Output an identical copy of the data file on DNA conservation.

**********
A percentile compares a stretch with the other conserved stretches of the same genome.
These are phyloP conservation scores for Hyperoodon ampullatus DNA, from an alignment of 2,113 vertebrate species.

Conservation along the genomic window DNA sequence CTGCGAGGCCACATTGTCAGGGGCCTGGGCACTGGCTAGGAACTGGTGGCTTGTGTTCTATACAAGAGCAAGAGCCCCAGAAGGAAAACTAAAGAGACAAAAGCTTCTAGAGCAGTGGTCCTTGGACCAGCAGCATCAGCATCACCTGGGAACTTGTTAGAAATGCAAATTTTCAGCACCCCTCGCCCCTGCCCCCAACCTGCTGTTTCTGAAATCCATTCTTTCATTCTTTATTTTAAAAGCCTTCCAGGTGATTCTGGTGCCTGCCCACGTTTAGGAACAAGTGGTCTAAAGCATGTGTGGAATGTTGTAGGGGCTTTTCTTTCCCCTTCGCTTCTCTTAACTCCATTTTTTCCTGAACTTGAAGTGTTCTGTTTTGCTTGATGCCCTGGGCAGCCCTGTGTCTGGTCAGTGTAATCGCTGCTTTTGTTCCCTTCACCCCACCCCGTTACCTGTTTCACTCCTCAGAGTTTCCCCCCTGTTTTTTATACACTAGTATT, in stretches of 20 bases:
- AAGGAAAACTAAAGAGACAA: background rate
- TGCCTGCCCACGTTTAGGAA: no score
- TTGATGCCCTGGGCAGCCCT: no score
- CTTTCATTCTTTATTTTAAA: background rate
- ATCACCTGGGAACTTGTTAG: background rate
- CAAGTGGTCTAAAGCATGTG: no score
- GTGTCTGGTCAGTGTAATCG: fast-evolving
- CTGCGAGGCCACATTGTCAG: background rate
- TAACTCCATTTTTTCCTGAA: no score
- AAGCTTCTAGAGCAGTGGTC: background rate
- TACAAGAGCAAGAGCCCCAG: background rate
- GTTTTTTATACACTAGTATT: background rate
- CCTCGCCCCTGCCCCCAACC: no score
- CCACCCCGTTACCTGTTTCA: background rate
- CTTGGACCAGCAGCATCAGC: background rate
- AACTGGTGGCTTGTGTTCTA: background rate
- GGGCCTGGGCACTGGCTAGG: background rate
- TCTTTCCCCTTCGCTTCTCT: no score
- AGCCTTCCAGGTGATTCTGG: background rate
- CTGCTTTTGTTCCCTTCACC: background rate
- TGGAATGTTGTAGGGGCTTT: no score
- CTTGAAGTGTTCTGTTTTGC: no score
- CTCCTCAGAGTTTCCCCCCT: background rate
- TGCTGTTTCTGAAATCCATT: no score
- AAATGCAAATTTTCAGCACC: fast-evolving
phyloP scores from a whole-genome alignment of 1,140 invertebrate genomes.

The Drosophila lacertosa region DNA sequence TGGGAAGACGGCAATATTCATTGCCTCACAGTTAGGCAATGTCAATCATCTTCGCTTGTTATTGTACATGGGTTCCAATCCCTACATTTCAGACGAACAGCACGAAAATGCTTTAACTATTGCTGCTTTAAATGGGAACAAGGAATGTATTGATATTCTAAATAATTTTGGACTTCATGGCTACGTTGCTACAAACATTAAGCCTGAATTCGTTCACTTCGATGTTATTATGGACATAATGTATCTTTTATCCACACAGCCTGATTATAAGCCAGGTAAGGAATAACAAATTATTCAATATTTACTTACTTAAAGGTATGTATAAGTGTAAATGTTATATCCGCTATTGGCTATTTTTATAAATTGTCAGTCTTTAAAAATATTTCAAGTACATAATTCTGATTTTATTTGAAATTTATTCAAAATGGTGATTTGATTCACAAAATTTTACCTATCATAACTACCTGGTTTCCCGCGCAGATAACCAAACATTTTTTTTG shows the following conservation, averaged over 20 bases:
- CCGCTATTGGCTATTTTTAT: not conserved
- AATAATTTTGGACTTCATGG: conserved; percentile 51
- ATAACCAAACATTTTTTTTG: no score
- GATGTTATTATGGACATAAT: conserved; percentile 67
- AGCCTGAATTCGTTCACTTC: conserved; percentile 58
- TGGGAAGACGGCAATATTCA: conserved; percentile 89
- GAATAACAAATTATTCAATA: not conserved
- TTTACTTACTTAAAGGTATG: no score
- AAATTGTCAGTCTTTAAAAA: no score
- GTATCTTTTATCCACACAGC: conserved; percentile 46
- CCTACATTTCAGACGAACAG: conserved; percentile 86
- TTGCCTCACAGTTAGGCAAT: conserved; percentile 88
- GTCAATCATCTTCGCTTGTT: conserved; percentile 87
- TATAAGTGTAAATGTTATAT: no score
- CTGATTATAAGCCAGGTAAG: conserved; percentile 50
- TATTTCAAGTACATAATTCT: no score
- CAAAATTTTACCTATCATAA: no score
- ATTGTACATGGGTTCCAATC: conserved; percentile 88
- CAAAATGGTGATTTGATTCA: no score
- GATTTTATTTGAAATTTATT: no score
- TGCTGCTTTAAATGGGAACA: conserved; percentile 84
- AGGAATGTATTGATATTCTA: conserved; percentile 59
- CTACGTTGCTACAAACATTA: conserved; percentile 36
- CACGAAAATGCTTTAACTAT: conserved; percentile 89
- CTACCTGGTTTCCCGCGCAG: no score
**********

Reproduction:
A percentile compares a stretch with the other conserved stretches of the same genome.
These are phyloP conservation scores for Hyperoodon ampullatus DNA, from an alignment of 2,113 vertebrate species.

Conservation along the genomic window DNA sequence CTGCGAGGCCACATTGTCAGGGGCCTGGGCACTGGCTAGGAACTGGTGGCTTGTGTTCTATACAAGAGCAAGAGCCCCAGAAGGAAAACTAAAGAGACAAAAGCTTCTAGAGCAGTGGTCCTTGGACCAGCAGCATCAGCATCACCTGGGAACTTGTTAGAAATGCAAATTTTCAGCACCCCTCGCCCCTGCCCCCAACCTGCTGTTTCTGAAATCCATTCTTTCATTCTTTATTTTAAAAGCCTTCCAGGTGATTCTGGTGCCTGCCCACGTTTAGGAACAAGTGGTCTAAAGCATGTGTGGAATGTTGTAGGGGCTTTTCTTTCCCCTTCGCTTCTCTTAACTCCATTTTTTCCTGAACTTGAAGTGTTCTGTTTTGCTTGATGCCCTGGGCAGCCCTGTGTCTGGTCAGTGTAATCGCTGCTTTTGTTCCCTTCACCCCACCCCGTTACCTGTTTCACTCCTCAGAGTTTCCCCCCTGTTTTTTATACACTAGTATT, in stretches of 20 bases:
- AAGGAAAACTAAAGAGACAA: background rate
- TGCCTGCCCACGTTTAGGAA: no score
- TTGATGCCCTGGGCAGCCCT: no score
- CTTTCATTCTTTATTTTAAA: background rate
- ATCACCTGGGAACTTGTTAG: background rate
- CAAGTGGTCTAAAGCATGTG: no score
- GTGTCTGGTCAGTGTAATCG: fast-evolving
- CTGCGAGGCCACATTGTCAG: background rate
- TAACTCCATTTTTTCCTGAA: no score
- AAGCTTCTAGAGCAGTGGTC: background rate
- TACAAGAGCAAGAGCCCCAG: background rate
- GTTTTTTATACACTAGTATT: background rate
- CCTCGCCCCTGCCCCCAACC: no score
- CCACCCCGTTACCTGTTTCA: background rate
- CTTGGACCAGCAGCATCAGC: background rate
- AACTGGTGGCTTGTGTTCTA: background rate
- GGGCCTGGGCACTGGCTAGG: background rate
- TCTTTCCCCTTCGCTTCTCT: no score
- AGCCTTCCAGGTGATTCTGG: background rate
- CTGCTTTTGTTCCCTTCACC: background rate
- TGGAATGTTGTAGGGGCTTT: no score
- CTTGAAGTGTTCTGTTTTGC: no score
- CTCCTCAGAGTTTCCCCCCT: background rate
- TGCTGTTTCTGAAATCCATT: no score
- AAATGCAAATTTTCAGCACC: fast-evolving
phyloP scores from a whole-genome alignment of 1,140 invertebrate genomes.

The Drosophila lacertosa region DNA sequence TGGGAAGACGGCAATATTCATTGCCTCACAGTTAGGCAATGTCAATCATCTTCGCTTGTTATTGTACATGGGTTCCAATCCCTACATTTCAGACGAACAGCACGAAAATGCTTTAACTATTGCTGCTTTAAATGGGAACAAGGAATGTATTGATATTCTAAATAATTTTGGACTTCATGGCTACGTTGCTACAAACATTAAGCCTGAATTCGTTCACTTCGATGTTATTATGGACATAATGTATCTTTTATCCACACAGCCTGATTATAAGCCAGGTAAGGAATAACAAATTATTCAATATTTACTTACTTAAAGGTATGTATAAGTGTAAATGTTATATCCGCTATTGGCTATTTTTATAAATTGTCAGTCTTTAAAAATATTTCAAGTACATAATTCTGATTTTATTTGAAATTTATTCAAAATGGTGATTTGATTCACAAAATTTTACCTATCATAACTACCTGGTTTCCCGCGCAGATAACCAAACATTTTTTTTG shows the following conservation, averaged over 20 bases:
- CCGCTATTGGCTATTTTTAT: not conserved
- AATAATTTTGGACTTCATGG: conserved; percentile 51
- ATAACCAAACATTTTTTTTG: no score
- GATGTTATTATGGACATAAT: conserved; percentile 67
- AGCCTGAATTCGTTCACTTC: conserved; percentile 58
- TGGGAAGACGGCAATATTCA: conserved; percentile 89
- GAATAACAAATTATTCAATA: not conserved
- TTTACTTACTTAAAGGTATG: no score
- AAATTGTCAGTCTTTAAAAA: no score
- GTATCTTTTATCCACACAGC: conserved; percentile 46
- CCTACATTTCAGACGAACAG: conserved; percentile 86
- TTGCCTCACAGTTAGGCAAT: conserved; percentile 88
- GTCAATCATCTTCGCTTGTT: conserved; percentile 87
- TATAAGTGTAAATGTTATAT: no score
- CTGATTATAAGCCAGGTAAG: conserved; percentile 50
- TATTTCAAGTACATAATTCT: no score
- CAAAATTTTACCTATCATAA: no score
- ATTGTACATGGGTTCCAATC: conserved; percentile 88
- CAAAATGGTGATTTGATTCA: no score
- GATTTTATTTGAAATTTATT: no score
- TGCTGCTTTAAATGGGAACA: conserved; percentile 84
- AGGAATGTATTGATATTCTA: conserved; percentile 59
- CTACGTTGCTACAAACATTA: conserved; percentile 36
- CACGAAAATGCTTTAACTAT: conserved; percentile 89
- CTACCTGGTTTCCCGCGCAG: no score